Even though real estate is a fairly unique investment asset, it’s still subject to traditional financial analysis. Make sure you familiarize yourself with the local and broader real estate environment before making your first investment with your self-directed IRA.

Possible Advantages Of Having More Than One Self-Directed IRA

Estimated reading time: 3 minutes

You’ll often hear the financial advice that you can save time and money by rolling over your various IRAs and 401(k)s from previous employers into a single self-directed IRA. Doing so can help you better manage your retirement nest egg, potentially save on expenses, and provide you with the opportunity to invest in high-priced assets.

And there’s certainly a great deal of truth to that advice. It can often seem difficult to stay completely on top of a single retirement account, let alone multiple accounts.

But that doesn’t mean that there aren’t circumstances in which you can gain an advantage for yourself by having multiple self-directed IRAs. Let’s take a look at some of those potential advantages.

Better Management of Individual Assets

Because having a self-directed IRA with a custodian such as Quest Trust Company permits you to invest in unique individual assets such as real estate and private equity and debt instruments, there may be instances where you want to hold such assets in a separate account.

For example, if you own a multi-family apartment complex in a self-directed IRA, it might be easier to monitor or evaluate investment performance of that asset if there are no other holdings in the account. After all, consider how the income and expenses for this type of investment, as well as your management obligations, is likely to be significantly more complicated than holding a simple stock investment.

One Roth Self-Directed IRA and One Traditional Self-Directed IRA

Individuals who have variable levels of income from year to year, including those who frequently change jobs, may find themselves able to make deductible contributions to a traditional self-directed IRA in some years, while being ineligible to make such deductible contributions in other years.

These non-deductible contributions could certainly be made to the individual’s traditional self-directed IRA, but a better approach might be to set up a separate Roth self-directed IRA in order to receive those contributions. Because a Roth self-directed IRA has unique advantages over traditional accounts, you may wish to know of these advantages yourself while still having the potential to make deductible contributions to a traditional account.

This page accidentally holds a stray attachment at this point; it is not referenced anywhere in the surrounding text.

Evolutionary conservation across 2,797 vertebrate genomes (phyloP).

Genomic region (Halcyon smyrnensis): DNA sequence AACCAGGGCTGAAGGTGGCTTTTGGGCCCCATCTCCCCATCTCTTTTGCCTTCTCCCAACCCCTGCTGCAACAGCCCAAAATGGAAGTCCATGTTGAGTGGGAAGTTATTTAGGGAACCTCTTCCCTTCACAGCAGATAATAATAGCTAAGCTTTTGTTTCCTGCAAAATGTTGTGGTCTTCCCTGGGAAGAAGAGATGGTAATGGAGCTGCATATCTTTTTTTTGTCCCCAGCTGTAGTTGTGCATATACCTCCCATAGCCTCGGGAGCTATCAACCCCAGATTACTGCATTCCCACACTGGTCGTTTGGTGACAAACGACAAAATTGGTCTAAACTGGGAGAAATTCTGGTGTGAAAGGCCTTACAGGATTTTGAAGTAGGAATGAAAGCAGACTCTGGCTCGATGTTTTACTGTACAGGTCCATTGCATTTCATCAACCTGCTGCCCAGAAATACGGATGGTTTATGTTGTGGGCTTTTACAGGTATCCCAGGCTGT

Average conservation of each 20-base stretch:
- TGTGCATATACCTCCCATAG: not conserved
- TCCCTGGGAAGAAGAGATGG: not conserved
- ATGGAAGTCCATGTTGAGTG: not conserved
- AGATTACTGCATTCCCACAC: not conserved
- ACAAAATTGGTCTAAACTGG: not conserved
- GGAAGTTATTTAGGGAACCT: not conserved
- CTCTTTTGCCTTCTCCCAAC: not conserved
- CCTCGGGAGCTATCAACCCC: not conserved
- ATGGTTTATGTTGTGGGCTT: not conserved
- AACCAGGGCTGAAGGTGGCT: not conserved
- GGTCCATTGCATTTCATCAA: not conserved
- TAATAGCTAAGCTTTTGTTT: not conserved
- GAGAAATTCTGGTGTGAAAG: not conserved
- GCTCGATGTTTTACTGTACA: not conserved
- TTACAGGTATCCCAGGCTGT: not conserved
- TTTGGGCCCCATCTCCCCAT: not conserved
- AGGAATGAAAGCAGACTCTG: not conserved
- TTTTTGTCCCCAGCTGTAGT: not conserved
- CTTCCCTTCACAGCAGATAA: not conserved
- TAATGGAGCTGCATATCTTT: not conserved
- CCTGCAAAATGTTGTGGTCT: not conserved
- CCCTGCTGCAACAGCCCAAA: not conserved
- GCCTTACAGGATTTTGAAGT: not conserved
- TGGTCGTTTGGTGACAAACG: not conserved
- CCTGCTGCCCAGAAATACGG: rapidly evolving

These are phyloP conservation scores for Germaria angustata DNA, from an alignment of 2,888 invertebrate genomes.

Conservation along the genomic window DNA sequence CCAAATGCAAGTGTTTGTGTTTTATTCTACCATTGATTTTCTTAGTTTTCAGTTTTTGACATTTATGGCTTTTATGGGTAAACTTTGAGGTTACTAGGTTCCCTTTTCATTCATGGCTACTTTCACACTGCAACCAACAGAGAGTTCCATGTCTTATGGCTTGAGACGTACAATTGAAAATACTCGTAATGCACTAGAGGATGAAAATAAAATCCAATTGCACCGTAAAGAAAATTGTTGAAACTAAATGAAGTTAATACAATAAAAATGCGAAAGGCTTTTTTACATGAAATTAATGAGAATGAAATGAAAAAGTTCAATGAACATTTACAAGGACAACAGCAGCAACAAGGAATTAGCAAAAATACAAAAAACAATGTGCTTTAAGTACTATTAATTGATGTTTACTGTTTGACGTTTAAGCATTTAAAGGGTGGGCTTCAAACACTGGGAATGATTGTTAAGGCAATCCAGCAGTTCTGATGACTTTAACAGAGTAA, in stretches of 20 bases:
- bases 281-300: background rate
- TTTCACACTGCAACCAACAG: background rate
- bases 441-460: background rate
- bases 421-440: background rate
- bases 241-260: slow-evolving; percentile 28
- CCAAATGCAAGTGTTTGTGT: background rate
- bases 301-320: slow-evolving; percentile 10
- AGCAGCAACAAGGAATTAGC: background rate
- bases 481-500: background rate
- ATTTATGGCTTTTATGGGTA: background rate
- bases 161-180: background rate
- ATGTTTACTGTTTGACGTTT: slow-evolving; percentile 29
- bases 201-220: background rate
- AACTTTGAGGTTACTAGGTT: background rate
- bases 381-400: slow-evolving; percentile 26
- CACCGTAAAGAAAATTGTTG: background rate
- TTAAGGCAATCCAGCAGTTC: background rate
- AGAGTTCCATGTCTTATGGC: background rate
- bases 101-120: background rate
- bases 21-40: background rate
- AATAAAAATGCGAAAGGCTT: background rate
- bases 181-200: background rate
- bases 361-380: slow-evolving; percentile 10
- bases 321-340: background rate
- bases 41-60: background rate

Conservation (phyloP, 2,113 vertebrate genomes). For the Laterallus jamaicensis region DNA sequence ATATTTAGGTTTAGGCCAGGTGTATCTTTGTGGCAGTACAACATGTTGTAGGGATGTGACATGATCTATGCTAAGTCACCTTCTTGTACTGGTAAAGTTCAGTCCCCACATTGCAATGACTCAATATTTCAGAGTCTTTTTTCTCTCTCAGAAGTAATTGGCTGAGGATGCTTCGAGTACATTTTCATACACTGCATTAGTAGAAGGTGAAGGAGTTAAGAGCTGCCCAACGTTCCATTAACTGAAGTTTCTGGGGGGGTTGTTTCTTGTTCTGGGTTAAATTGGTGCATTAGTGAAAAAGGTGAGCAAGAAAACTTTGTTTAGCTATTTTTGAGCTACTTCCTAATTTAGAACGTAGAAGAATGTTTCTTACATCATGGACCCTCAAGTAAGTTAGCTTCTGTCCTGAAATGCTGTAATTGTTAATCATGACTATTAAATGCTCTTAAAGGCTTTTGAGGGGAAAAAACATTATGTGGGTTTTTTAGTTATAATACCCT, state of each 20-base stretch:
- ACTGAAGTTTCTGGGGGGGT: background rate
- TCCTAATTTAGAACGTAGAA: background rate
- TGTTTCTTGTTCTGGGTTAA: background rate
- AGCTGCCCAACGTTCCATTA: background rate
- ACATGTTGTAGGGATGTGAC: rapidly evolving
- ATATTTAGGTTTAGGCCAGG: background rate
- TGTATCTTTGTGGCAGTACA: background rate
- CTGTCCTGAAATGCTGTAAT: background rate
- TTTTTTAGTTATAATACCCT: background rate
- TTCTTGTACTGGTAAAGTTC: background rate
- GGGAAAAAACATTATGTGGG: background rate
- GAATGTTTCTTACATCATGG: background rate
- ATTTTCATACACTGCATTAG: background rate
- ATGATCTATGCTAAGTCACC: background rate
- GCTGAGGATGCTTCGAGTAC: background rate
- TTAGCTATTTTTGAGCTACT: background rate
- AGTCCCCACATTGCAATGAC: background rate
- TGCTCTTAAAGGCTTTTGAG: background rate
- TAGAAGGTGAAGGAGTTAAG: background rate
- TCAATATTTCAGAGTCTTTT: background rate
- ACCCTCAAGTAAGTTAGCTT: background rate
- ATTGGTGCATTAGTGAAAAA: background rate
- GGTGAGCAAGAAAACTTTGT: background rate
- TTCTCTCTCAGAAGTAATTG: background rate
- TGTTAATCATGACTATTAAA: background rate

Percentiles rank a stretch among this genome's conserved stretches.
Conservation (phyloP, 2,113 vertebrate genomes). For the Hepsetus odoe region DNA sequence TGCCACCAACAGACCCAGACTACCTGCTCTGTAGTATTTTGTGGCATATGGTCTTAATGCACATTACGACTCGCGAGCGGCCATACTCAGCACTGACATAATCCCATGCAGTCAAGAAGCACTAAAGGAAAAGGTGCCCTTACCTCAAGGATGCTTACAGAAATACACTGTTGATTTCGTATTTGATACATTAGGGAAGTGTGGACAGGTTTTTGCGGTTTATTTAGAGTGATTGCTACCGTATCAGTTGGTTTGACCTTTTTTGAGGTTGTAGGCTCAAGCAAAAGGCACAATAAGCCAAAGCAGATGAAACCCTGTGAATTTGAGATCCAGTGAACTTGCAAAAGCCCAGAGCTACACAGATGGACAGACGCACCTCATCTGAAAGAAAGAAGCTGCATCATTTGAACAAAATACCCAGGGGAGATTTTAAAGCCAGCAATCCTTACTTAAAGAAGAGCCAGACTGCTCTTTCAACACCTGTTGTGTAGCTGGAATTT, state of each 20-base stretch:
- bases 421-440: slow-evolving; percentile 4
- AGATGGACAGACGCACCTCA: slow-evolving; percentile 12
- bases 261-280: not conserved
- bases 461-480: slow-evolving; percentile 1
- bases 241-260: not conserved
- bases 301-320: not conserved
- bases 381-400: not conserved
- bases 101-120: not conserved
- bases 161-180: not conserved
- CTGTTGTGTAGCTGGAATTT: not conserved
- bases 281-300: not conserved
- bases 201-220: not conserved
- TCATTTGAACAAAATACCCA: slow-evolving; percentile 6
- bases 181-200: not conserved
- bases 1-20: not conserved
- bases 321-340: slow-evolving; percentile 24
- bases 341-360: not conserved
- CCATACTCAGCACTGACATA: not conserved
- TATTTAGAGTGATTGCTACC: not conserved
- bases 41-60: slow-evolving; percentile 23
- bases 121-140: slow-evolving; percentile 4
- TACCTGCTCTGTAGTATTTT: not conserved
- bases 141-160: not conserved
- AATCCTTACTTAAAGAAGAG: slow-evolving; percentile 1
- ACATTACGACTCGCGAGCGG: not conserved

Further Advantages of a Roth Self-Directed IRA

Having a separate Roth self-directed IRA as well as a traditional account can help you better achieve your various long-term financial goals better than simply having a single IRA. For example, a Roth self-directed IRA is not subject to the IRS rules on required minimum distributions, so if you have two accounts – one Roth account and one traditional cash account – you can use the traditional account to fund your living expenses once you reach retirement, while continuing to let your Roth account grow on a tax-free basis for as long as you choose.

Furthermore, Roth accounts provide a greater level of flexibility when it comes to estate planning, and some individuals use their Roth accounts as a quick and easy way to ensure their loved ones are taken care of after they pass.

Ultimately the decision of whether to have more than one self-directed IRA will depend on your particular financial situation. But many individuals have found that it can be quite valuable.

Minimizing Investment Expenses In Your Self-Directed IRA

Estimated reading time: 3 minutes

Self-directed IRAs are much more powerful than traditional retirement accounts. They allow the account holder to invest in the full range of investments permitted by the IRS (which include real estate, private companies, private debt, and even precious metals), rather than being limited to the standard range of “stocks, bonds and mutual funds” that would be permitted by a traditional custodian.